• Prevention: a pattern is noticed where bugs frequently occur with a common cause - say some particular characters trigger some unwanted effect. A tester in a traditional approach might create a set of strings they use as default test data - whenever they are delivered software to test, they use those strings, detect bugs, and are recognised as successful testers. With a prevention approach, we give those strings to the developers before they code. We agree upfront that such characters should be supported, developers write the code to handle those characters, and use them in the automated checks.

  • Mitigation: a production system has many thousands of users - when a bug is deployed to all those users it can have a very high impact. Traditional testing approaches would spend time and effort trying to identify and catch every single potential bug to protect the users from that impact. With a mitigation approach, we might instead change the deployment strategy - staggered rollouts, blue/green deployments, error monitoring and automated rollbacks, etc. The same bug can get through our pre-deployment checks, but the impact is limited to very few users as we stop or rollback the deployment once the bug becomes visible. With a good strategy we can limit the impact to only internal or unimportant users, and the bug is never seen and has zero impact on our actual customers.

  • Eradication: security issues can happen when developers are unaware, or forgetful, and do not write code defensively - and it only takes one vulnerability to make your product insecure. Instead of performing extensive security tests against every change, we can massively reduce the chance of such issues by making code safe-by-default. We can implement auto-escaping in templating libraries to avoid XSS bugs. We can require dynamically generated tokens on all forms to avoid CSRF bugs. We may not entirely eliminate the need to perform security testing, but we can drastically reduce the number of similar bugs found when it happens.

InfoQ: Do you have a concrete advice for an organization that sees QA activities as a bottleneck and wants to move towards a direction similar to yours?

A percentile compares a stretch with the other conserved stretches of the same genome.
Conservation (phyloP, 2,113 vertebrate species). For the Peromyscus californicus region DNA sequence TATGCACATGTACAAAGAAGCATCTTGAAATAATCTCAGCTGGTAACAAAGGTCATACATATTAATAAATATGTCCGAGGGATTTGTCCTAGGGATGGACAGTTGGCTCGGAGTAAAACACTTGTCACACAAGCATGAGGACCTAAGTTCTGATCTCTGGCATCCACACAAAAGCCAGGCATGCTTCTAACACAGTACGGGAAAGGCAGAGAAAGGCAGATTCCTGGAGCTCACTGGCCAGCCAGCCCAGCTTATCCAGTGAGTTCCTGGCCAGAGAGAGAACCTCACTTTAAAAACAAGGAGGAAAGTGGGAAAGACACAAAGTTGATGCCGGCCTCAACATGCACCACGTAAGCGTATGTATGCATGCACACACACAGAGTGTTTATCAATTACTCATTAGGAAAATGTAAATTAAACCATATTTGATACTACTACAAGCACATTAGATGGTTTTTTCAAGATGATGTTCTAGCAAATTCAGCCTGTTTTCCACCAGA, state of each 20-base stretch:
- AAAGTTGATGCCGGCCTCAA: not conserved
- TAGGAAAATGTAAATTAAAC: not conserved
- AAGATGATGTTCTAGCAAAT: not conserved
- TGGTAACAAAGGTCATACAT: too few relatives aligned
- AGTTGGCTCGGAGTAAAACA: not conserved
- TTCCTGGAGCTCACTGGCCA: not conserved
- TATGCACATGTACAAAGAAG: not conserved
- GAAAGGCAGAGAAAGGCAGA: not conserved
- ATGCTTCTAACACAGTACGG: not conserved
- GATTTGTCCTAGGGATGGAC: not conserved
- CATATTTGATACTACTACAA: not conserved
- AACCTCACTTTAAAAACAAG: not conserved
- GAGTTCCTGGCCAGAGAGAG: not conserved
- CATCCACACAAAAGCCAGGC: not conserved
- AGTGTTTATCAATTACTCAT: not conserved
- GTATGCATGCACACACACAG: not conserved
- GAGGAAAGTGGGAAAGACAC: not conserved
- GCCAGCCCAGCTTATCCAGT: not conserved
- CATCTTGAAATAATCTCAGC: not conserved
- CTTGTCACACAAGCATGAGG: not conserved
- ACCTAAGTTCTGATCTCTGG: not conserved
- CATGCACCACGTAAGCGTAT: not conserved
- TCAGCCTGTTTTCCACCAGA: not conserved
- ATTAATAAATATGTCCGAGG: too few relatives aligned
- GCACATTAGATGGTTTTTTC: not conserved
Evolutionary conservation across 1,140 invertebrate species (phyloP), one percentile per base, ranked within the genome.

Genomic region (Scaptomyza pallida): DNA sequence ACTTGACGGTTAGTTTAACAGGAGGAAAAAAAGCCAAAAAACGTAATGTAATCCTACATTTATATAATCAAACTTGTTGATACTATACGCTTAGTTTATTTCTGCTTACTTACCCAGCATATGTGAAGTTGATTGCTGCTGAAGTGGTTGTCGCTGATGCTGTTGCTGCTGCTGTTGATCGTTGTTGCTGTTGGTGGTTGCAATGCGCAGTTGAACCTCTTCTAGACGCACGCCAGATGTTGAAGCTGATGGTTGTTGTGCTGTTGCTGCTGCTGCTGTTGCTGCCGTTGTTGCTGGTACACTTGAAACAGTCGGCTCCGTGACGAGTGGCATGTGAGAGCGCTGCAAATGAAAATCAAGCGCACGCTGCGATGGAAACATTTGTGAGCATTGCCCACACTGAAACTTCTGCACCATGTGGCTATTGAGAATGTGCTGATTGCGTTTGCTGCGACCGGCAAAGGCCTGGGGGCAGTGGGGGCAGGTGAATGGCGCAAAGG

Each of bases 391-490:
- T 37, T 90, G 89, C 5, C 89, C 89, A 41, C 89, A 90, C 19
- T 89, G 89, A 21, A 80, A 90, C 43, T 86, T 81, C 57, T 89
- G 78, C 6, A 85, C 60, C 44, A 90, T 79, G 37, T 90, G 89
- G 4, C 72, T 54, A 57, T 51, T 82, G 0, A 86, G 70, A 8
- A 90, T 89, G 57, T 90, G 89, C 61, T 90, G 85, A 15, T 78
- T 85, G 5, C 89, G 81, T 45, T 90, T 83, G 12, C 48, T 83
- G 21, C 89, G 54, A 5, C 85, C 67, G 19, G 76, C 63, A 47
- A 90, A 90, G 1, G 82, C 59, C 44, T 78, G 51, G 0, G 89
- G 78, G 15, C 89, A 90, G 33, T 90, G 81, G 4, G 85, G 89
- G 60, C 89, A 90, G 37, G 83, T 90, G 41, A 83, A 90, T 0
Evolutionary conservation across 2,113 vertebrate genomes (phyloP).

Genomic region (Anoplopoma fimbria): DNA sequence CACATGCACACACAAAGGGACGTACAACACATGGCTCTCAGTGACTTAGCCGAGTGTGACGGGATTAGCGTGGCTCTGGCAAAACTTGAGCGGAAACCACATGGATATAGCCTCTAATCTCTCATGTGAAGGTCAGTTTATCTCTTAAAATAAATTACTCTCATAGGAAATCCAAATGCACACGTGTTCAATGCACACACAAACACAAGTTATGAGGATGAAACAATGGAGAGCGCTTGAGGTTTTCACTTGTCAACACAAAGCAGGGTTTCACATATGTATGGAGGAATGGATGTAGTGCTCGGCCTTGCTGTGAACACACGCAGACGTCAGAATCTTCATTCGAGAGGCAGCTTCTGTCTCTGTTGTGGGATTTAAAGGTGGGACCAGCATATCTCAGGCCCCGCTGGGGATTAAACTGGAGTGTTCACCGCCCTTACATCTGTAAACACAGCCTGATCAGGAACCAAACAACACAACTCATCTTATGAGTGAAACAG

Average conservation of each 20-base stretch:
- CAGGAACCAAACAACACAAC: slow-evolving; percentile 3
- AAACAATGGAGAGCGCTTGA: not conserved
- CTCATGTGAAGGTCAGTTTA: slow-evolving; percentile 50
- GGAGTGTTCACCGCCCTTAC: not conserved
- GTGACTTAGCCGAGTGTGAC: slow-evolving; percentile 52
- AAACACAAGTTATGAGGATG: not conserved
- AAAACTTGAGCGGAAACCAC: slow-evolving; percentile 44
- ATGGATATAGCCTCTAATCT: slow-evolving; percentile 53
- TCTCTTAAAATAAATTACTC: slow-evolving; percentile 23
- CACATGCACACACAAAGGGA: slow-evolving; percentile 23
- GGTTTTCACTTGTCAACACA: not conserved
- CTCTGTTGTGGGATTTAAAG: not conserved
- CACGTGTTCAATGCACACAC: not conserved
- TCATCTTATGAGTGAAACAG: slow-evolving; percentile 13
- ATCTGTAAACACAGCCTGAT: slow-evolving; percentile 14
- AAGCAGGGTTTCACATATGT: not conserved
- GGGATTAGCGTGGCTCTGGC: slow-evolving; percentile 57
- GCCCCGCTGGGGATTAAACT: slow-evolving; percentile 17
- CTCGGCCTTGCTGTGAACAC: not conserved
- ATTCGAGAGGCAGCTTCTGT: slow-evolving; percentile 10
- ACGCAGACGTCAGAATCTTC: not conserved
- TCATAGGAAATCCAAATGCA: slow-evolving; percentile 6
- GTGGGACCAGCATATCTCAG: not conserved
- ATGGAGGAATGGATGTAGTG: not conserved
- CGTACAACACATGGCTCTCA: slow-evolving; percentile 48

Hrynczak: Shifting from a traditional model to a quality assistance mindset requires an organisational cultural change - not just QA but the developers, the leads, and other stakeholders. You might not need to convince everybody straight away - but hope that more will appreciate the model when they see the efficiency and quality goals being met. There are a few prerequisites:

  • Leaders that are supportive and open to the concept. They must hold the entire team accountable for results, both good and bad. They must recognise that a developer spending longer to code and test a story is preferable to completing it faster by skipping the testing. They must resist the mentality that the reason a high-impact bug was shipped was that the QA team didn’t catch it.

  • Developers that care about their end-users, and are intrinsically motivated to produce quality software. There should be a general recognition that a great developer is one who can capably write and ship high-quality, bug-free code, and that an employee who insists that a testing team is fundamentally required to catch their mistakes is probably not meeting that bar.

  • QA team members that can see their value beyond “testing”, that understand the realities of a fast development workflow, and can let go of the idea that they are the gatekeepers between unreliable devs and valuable end-users. The set of skills needed to be successful in such a role is different, and may be uncomfortable - I’ve written more on this at

A complete video recording of the talk is available here.